Melissa Bailey Arizpe, Psy.D.

Archive for April, 2010|Monthly archive page

The Art of Chewing

In Uncategorized on April 28, 2010 at 2:41 pm

One of the things that I often tell patients before surgery is that they really need to slow down their eating and CHEW their food.  This, amazingly, is harder than it seems.   When was the last time that you really chewed up your food?  For myself, it is something that I have to work hard at—since I preach it.   I went through a drive-thru the other day and guess what, I didn’t realize that I wasn’t thoroughly chewing up my food until I had already taken several bites.  We are on the run so much that we often do not slow down to really chew our food and enjoy it.

There is actually more to slowing down our eating than just the doctors telling us to do it.  Eating slowing and chewing up your food actually produces a neurological reaction.  Your brain has a chance to register that you are eating and starting to fill-up your stomach.  When we do not chew or eat slowly, our brain and stomach do not have a chance to catch up, thus, causing us to not realize how much we have eaten before it is too late.  We overeat and feel completely stuffed.

So, some simple rules for eating.  Try and eat at a table.  Put your fork down between bites.  Chew each bite about 30 times—remember you are helping digestion along and telling your brain that you are eating.   Notice how the food tastes.  Notice the texture of the food.  Savor each bite.  Take a nice deep breath between bites.  Notice how your stomach feels.  That first slight feeling in your stomach probably means that you are full and do not need to eat anything else.  Start to become more aware of that feeling.   That is a signal to stop.  Your body does not need anymore than that.   If you are with someone, focus on the conversation.  Food is fuel.  Don’t overstuff the tank.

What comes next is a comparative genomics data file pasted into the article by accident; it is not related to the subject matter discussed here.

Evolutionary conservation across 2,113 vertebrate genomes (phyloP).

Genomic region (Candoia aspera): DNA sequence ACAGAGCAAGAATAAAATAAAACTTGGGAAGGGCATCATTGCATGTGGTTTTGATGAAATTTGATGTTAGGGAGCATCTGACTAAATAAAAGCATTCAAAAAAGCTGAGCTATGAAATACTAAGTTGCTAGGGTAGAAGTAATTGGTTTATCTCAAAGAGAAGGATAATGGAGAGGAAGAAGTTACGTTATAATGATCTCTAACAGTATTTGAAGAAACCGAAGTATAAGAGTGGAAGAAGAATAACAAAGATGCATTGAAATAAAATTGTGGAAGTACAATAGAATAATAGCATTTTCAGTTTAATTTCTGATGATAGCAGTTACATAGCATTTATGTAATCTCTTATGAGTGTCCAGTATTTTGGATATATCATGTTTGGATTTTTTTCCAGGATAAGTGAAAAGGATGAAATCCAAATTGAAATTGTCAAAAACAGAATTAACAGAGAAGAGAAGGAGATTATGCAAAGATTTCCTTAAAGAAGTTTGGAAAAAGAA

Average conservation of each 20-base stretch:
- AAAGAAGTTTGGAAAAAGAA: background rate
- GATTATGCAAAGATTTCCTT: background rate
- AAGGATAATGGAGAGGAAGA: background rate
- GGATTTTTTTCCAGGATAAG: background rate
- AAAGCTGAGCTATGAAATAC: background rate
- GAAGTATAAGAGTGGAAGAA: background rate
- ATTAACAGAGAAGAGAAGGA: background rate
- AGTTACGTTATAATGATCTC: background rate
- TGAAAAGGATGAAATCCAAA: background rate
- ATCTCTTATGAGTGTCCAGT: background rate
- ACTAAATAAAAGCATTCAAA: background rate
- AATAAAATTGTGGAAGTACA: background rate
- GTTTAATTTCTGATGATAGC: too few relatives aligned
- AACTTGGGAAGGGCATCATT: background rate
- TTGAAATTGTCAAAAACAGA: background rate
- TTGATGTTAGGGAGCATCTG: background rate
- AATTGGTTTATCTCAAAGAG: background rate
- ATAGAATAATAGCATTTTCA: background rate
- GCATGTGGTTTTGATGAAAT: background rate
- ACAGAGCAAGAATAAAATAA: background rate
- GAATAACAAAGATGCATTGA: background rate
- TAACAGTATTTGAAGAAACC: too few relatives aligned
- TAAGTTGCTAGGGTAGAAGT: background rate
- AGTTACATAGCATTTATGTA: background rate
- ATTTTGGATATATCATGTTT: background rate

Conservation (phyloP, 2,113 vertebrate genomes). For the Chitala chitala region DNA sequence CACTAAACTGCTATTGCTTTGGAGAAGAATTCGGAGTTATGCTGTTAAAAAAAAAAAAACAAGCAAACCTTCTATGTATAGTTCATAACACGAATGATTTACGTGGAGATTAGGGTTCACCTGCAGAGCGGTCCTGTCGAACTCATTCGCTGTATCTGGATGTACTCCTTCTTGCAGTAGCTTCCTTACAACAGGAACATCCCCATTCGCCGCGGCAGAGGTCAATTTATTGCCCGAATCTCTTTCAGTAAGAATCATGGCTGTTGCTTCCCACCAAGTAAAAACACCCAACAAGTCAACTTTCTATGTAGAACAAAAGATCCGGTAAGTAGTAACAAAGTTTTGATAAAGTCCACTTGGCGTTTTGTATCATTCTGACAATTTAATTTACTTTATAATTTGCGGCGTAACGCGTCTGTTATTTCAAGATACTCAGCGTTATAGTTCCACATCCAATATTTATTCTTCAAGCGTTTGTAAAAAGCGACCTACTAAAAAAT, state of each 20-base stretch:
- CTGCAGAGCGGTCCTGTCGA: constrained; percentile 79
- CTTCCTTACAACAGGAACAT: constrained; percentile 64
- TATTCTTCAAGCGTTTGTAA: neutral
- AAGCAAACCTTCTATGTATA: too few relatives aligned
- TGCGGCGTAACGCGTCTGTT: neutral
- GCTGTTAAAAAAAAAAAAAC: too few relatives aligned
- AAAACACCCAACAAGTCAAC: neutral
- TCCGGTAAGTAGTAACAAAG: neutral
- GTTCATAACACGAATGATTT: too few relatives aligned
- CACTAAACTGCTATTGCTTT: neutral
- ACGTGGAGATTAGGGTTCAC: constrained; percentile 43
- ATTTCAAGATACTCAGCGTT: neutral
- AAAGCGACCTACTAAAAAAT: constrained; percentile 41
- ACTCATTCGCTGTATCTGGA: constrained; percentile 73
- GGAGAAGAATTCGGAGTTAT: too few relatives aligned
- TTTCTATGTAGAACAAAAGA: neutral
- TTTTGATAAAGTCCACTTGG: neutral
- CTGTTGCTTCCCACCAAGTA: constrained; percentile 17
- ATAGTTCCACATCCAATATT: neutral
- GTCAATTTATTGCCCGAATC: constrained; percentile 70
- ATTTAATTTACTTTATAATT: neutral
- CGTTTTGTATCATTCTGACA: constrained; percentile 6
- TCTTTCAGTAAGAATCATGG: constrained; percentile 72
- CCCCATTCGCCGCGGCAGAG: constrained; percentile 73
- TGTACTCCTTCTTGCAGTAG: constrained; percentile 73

Remember, change is a process.  It is one step at a time for long lasting changes.


Emotional Eating–Again

In Uncategorized on April 17, 2010 at 2:44 pm

Welcome back to the blog.  Sorry I have been away for so long.  I can’t believe that the weeks got away from me.  Recently, I did a support group talking about emotional eating.  Talk about a hot topic.  Participants in the support group were really talking about how “head hunger” gets in the way of success.   This is a topic that I often address with patients prior to surgery.  However, it seems that no matter how much we discuss it and say it might be a problem, patients say that they are prepared for it—until about week three after surgery.

Let’s face it.  The surgery is only part of the total weight loss surgery adventure.  The mental preparation that you make prior to surgery is extremely important and the follow-up with the surgeon and the other members of your support team are as well.   Eating is not just something we do to survive physically.  If that were the case, then we would not have a problem with keeping our body mass index within the “average” range.  Rather, we eat for a number of reasons.  We eat because it is someone’s birthday, because Aunt June made her famous cookies, because it is the office potluck, because it is Easter, or as one patient pointed out to me, because it is there.    After surgery it is extremely important to prepare yourself for all of the reasons that we eat.  If you don’t get yourself emotionally prepared to turn down that helping of mashed potatoes at the family get together, then you are going to hit a slippery slope of eating other things that are not good for you.

The best way to combat emotional eating is to have a plan. Plan for those obstacles that are going to get in the way of your goals.  If you know you are going to Grandma’s and you always have to eat some type of sweet there, then come up with a plan.  Do you just have a smaller portion?  Do you avoid it all together?  Do you change the subject when Grandma asks why you are not eating her famous apple pie?  Have a plan.  Involve your significant other or support system to play blocker for you at family events.

You might just find that if you plan ahead of time that you actually have a nice time at the event doing exactly what you were supposed to do there—socialize with friends and family.